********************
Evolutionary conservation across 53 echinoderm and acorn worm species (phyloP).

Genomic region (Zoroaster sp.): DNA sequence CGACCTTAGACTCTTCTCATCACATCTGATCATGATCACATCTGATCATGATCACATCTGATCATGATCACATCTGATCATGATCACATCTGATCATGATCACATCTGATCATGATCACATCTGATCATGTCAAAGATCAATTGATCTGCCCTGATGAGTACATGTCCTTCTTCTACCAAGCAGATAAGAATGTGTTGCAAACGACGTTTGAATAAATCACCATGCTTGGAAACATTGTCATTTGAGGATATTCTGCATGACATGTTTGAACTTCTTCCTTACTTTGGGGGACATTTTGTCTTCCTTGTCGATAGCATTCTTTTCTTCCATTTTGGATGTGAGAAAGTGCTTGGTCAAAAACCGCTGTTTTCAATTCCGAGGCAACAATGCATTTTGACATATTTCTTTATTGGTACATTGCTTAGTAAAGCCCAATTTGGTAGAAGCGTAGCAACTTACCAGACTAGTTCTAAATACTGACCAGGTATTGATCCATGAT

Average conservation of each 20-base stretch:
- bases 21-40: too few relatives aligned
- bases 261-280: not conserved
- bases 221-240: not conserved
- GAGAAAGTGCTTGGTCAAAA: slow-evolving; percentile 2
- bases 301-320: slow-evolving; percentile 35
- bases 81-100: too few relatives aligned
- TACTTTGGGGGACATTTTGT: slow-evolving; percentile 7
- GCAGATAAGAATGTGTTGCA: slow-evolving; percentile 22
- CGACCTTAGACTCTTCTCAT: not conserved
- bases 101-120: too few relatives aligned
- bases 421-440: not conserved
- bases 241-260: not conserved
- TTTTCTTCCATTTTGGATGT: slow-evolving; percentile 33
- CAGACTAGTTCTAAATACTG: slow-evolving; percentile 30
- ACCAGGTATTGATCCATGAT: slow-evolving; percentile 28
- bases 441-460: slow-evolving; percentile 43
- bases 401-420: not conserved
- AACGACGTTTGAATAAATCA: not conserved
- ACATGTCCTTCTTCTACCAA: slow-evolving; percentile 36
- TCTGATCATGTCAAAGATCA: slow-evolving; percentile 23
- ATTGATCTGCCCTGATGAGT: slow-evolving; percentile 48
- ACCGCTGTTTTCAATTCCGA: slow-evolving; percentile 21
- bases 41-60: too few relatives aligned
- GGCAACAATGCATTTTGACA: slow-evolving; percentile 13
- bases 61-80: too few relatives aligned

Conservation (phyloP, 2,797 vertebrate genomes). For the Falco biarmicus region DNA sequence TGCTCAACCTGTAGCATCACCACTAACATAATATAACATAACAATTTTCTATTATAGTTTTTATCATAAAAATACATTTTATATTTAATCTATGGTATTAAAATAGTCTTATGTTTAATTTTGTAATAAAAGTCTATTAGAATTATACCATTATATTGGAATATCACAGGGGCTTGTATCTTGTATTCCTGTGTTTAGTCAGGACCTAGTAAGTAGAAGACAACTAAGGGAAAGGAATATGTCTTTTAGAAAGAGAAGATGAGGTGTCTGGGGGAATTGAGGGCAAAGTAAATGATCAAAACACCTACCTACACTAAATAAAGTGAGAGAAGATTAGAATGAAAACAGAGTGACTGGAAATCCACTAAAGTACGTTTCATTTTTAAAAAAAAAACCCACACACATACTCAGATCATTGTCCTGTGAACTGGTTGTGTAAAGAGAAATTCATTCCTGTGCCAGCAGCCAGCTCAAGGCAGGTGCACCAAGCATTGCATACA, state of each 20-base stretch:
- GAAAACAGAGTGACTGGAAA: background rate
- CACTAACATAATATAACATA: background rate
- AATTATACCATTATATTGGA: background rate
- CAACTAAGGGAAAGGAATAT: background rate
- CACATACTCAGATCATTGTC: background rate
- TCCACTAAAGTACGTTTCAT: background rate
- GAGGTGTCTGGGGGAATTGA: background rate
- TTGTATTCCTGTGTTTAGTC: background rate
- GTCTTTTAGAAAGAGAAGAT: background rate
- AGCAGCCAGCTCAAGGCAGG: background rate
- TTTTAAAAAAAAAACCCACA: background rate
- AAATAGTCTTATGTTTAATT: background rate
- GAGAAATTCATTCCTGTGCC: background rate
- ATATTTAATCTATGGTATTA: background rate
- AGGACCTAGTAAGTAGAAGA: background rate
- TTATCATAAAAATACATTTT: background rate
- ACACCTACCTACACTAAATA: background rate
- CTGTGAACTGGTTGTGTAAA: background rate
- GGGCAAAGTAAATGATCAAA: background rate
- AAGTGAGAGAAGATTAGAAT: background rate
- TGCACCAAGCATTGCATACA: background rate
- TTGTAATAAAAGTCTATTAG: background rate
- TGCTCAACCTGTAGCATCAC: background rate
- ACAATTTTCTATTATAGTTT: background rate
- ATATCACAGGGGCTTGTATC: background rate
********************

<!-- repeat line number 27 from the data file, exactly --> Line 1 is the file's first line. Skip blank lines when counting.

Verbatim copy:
- GGCAACAATGCATTTTGACA: slow-evolving; percentile 13